Tools of the trolling trade
Planer boards are incredibly important to spread lines to the side where fish scoot out to after your boat goes over them. The walleyes simply move right into the path of the lures. Stern planers are also part of my spread.

For smaller-running cranks, check out Church Tackle’s TX-12. They also have ones that work with deeper, harder-diving crankbaits. In serious winds, the TX-24 has accompanying ballast, which rides the waves with no problem. Church’s Stern Planers also allow for line-out/depth precision while allowing the lures to run several hundred feet behind the boat without tangling up.

Sometimes it’s best to go especially slow, right around 1 mph. And while cooling waters might not be the best, crankbaits with more wobble, such as the Rapala Tail Dancer and the new Scatter Rap, provide more erratic side-to-side movement to set your offering apart from the hordes of baitfish.

When night falls
At night the waters come alive with even more monsters, which feed under the cover of darkness. The same trolling techniques are the way to go. Move from one baitfish pod to another, but make adjustments because the fish certainly will.

In darkness, walleyes tend to move higher in the water column, up into the top 10 feet. This is the time to switch from the gas kicker to a powerful trolling motor that has quality batteries and will ease along at 1 mph. My 107-pound thrust bow-mount draws little juice from my dependable Optima batteries. Now I can troll all night long with plenty of power.

When I have tried trolling with the gas motor I’ve caught fish the first few passes and then had them turn off because of the noise. With the electric, I keep catching them. To work up higher toward the surface, I switch to number 13 Original Rapalas on 20-pound-test Berkley FireLine. Three number 7 split shot a few feet above it will get you down to 12 or 13 feet. The split shot will also stop any weeds—now dying and floating on the surface—from sliding farther down my line than where they are pinched at, rendering my Rapalas useless.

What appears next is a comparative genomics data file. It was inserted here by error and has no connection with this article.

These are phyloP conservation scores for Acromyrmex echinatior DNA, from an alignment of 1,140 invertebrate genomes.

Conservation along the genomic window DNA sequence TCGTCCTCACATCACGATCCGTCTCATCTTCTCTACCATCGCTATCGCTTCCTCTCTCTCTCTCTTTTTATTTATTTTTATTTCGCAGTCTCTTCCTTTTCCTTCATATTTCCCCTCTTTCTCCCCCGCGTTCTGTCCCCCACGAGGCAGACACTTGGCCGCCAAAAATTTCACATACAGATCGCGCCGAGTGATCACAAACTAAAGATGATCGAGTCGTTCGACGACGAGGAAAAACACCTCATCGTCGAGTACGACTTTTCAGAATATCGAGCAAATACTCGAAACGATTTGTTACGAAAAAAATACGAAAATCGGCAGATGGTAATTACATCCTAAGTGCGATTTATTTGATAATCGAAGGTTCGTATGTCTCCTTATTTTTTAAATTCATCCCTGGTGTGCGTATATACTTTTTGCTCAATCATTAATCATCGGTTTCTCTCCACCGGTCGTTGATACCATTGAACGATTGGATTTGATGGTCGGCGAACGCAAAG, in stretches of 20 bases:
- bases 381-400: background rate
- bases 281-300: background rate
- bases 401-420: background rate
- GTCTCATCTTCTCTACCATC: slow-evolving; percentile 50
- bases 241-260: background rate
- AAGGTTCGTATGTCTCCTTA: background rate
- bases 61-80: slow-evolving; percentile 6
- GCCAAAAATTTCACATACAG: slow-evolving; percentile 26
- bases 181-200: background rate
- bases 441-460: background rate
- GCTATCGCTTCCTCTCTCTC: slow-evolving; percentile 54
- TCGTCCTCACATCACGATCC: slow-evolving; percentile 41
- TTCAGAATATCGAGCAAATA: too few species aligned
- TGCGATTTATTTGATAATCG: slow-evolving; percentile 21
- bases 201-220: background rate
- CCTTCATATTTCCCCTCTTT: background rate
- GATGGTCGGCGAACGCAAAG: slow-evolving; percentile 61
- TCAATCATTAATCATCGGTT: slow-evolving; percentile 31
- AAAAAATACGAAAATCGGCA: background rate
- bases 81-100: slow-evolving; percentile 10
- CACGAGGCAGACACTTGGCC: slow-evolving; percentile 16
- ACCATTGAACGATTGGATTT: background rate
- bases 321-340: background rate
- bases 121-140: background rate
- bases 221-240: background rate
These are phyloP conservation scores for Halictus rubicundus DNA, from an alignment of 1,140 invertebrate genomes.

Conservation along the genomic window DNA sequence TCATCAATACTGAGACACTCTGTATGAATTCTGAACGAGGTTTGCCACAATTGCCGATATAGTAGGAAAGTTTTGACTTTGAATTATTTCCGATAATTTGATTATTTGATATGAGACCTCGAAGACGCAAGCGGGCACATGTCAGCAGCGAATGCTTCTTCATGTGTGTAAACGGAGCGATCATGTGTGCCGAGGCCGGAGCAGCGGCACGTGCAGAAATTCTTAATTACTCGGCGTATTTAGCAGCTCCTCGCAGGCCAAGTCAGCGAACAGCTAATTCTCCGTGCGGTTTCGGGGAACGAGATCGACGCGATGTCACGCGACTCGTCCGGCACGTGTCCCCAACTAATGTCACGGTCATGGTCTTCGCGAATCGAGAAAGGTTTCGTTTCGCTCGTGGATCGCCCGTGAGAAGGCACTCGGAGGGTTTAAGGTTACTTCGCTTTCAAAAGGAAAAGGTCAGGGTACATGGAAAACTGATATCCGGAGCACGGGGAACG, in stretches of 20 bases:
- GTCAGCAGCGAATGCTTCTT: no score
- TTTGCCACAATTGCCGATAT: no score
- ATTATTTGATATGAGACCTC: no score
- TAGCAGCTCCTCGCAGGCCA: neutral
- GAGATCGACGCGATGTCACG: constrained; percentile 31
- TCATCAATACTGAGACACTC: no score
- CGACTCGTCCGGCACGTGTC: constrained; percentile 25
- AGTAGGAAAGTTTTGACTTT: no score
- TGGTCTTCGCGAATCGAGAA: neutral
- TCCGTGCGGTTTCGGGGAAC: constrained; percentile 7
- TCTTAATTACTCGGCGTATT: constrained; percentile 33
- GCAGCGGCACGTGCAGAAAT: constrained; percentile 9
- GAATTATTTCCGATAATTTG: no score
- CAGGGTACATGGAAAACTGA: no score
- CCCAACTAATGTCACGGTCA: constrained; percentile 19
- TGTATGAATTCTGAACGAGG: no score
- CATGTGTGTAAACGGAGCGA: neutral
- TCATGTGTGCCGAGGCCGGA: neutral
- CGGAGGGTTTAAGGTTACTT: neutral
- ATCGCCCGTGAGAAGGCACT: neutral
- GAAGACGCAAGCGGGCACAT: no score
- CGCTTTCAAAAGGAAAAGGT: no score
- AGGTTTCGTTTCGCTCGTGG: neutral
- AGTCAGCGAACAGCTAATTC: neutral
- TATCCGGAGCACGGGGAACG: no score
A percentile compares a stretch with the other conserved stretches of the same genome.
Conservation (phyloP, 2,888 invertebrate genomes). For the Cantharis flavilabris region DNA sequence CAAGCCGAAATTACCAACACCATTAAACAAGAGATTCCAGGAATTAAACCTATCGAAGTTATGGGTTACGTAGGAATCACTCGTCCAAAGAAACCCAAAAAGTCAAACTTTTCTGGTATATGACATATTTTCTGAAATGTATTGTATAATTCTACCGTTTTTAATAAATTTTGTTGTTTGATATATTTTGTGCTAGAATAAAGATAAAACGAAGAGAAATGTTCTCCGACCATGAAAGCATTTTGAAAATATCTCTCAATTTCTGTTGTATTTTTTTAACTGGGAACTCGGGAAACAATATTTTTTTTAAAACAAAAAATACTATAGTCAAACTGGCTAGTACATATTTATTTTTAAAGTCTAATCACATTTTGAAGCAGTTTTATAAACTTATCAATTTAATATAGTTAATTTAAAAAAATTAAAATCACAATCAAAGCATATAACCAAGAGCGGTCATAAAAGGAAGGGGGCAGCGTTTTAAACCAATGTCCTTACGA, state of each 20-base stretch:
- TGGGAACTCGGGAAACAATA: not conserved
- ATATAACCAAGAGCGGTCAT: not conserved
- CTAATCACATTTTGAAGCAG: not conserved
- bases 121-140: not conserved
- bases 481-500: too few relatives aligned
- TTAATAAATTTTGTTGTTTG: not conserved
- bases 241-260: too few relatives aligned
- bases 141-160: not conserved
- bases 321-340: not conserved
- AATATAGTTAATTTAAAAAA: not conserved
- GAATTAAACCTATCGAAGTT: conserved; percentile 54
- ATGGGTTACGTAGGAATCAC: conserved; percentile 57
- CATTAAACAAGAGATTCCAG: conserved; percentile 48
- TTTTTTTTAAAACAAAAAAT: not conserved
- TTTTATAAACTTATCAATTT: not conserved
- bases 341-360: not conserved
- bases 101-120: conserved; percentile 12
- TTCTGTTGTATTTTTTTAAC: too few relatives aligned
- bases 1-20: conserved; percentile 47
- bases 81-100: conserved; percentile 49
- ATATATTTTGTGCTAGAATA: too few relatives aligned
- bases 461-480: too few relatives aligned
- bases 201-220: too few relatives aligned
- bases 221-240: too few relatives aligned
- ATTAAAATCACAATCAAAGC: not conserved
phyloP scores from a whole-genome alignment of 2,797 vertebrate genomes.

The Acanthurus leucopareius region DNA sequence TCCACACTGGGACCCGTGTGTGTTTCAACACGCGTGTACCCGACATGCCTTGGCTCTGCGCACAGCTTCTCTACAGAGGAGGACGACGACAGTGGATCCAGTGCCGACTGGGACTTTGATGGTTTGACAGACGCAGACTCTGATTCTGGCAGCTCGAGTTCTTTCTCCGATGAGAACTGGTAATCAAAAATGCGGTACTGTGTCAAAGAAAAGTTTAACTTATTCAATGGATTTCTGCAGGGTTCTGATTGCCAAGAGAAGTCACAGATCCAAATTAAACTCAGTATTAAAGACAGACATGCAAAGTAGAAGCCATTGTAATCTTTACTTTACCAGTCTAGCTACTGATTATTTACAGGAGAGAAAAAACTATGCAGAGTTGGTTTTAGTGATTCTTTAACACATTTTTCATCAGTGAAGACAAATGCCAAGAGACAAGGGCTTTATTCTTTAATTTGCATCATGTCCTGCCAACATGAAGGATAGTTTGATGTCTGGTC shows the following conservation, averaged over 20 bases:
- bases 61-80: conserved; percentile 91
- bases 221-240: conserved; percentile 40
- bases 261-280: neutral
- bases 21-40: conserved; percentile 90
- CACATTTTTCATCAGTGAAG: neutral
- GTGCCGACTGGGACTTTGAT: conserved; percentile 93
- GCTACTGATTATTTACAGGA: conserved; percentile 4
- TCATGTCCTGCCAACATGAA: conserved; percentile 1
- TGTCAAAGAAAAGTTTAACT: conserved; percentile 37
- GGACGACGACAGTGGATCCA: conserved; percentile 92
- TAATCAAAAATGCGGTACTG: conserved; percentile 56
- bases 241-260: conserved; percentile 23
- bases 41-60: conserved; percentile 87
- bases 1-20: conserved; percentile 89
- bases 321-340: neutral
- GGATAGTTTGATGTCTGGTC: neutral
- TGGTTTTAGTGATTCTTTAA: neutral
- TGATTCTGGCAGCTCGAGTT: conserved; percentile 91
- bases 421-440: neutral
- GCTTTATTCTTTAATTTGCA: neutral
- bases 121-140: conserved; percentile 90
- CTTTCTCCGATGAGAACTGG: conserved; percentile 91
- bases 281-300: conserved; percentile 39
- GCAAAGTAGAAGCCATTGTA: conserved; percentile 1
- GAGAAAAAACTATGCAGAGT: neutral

I seldom use planer boards at night, but if you must, keep small boards close to the boat and just beyond your other rods to prevent congestion and bottlenecks with others who are trolling. Another reason to go without boards is the ability to pump the Rapala forward and drop it back, which is a key trigger. Slowly ease the rod forward about 18 inches and drop it back on a tight line. I do this about 20 or 30 times a minute. Keep it gentle, however, otherwise you’ll pull the lure away from too many walleyes, which miss when the bait has too much erratic action.

Earlier this year was feast or famine, and November can be that as well. But now is the time to make your move before you’re walking on water rather than boating on it.

 

 Mark Martin is a professional walleye tournament angler and instructor with the Ice Fishing School/Vacation series. Check out his website at markmartins.net or fishingvacationschool.com for more information.